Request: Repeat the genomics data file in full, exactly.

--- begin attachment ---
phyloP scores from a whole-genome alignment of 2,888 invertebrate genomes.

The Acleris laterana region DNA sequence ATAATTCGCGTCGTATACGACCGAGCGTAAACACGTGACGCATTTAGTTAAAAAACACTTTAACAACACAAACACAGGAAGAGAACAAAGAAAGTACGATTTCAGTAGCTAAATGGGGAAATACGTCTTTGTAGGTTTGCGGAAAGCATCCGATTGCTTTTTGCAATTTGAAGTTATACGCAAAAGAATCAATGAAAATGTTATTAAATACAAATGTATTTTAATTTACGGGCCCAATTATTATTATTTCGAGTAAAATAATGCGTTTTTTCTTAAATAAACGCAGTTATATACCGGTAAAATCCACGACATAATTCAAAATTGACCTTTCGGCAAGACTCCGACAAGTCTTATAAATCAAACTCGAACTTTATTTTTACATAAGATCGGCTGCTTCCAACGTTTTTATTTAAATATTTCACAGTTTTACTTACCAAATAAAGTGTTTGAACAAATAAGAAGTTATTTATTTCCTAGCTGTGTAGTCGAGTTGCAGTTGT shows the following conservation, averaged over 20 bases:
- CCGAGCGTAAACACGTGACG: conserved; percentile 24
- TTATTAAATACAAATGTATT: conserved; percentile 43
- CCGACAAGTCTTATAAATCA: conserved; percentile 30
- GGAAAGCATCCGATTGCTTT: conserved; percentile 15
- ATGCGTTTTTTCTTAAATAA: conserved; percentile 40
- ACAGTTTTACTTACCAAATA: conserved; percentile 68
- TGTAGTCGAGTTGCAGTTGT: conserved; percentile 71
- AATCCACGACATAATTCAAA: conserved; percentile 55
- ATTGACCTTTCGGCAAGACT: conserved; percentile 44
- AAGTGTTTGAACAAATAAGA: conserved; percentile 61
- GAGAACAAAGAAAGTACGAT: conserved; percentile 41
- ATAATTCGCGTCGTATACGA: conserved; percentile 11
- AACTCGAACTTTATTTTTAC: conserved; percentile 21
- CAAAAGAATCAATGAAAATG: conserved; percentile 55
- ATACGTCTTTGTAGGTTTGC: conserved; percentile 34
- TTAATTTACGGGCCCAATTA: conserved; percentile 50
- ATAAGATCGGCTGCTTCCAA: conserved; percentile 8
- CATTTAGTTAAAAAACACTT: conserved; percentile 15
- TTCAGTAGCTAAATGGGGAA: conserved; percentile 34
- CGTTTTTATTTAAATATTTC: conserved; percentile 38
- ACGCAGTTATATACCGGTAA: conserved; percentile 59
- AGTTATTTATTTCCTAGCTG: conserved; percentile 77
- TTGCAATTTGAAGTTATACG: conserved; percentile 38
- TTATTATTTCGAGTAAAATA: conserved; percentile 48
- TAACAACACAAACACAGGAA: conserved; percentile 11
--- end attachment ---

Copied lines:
phyloP scores from a whole-genome alignment of 2,888 invertebrate genomes.

The Acleris laterana region DNA sequence ATAATTCGCGTCGTATACGACCGAGCGTAAACACGTGACGCATTTAGTTAAAAAACACTTTAACAACACAAACACAGGAAGAGAACAAAGAAAGTACGATTTCAGTAGCTAAATGGGGAAATACGTCTTTGTAGGTTTGCGGAAAGCATCCGATTGCTTTTTGCAATTTGAAGTTATACGCAAAAGAATCAATGAAAATGTTATTAAATACAAATGTATTTTAATTTACGGGCCCAATTATTATTATTTCGAGTAAAATAATGCGTTTTTTCTTAAATAAACGCAGTTATATACCGGTAAAATCCACGACATAATTCAAAATTGACCTTTCGGCAAGACTCCGACAAGTCTTATAAATCAAACTCGAACTTTATTTTTACATAAGATCGGCTGCTTCCAACGTTTTTATTTAAATATTTCACAGTTTTACTTACCAAATAAAGTGTTTGAACAAATAAGAAGTTATTTATTTCCTAGCTGTGTAGTCGAGTTGCAGTTGT shows the following conservation, averaged over 20 bases:
- CCGAGCGTAAACACGTGACG: conserved; percentile 24
- TTATTAAATACAAATGTATT: conserved; percentile 43
- CCGACAAGTCTTATAAATCA: conserved; percentile 30
- GGAAAGCATCCGATTGCTTT: conserved; percentile 15
- ATGCGTTTTTTCTTAAATAA: conserved; percentile 40
- ACAGTTTTACTTACCAAATA: conserved; percentile 68
- TGTAGTCGAGTTGCAGTTGT: conserved; percentile 71
- AATCCACGACATAATTCAAA: conserved; percentile 55
- ATTGACCTTTCGGCAAGACT: conserved; percentile 44
- AAGTGTTTGAACAAATAAGA: conserved; percentile 61
- GAGAACAAAGAAAGTACGAT: conserved; percentile 41
- ATAATTCGCGTCGTATACGA: conserved; percentile 11
- AACTCGAACTTTATTTTTAC: conserved; percentile 21
- CAAAAGAATCAATGAAAATG: conserved; percentile 55
- ATACGTCTTTGTAGGTTTGC: conserved; percentile 34
- TTAATTTACGGGCCCAATTA: conserved; percentile 50
- ATAAGATCGGCTGCTTCCAA: conserved; percentile 8
- CATTTAGTTAAAAAACACTT: conserved; percentile 15
- TTCAGTAGCTAAATGGGGAA: conserved; percentile 34
- CGTTTTTATTTAAATATTTC: conserved; percentile 38
- ACGCAGTTATATACCGGTAA: conserved; percentile 59
- AGTTATTTATTTCCTAGCTG: conserved; percentile 77
- TTGCAATTTGAAGTTATACG: conserved; percentile 38
- TTATTATTTCGAGTAAAATA: conserved; percentile 48
- TAACAACACAAACACAGGAA: conserved; percentile 11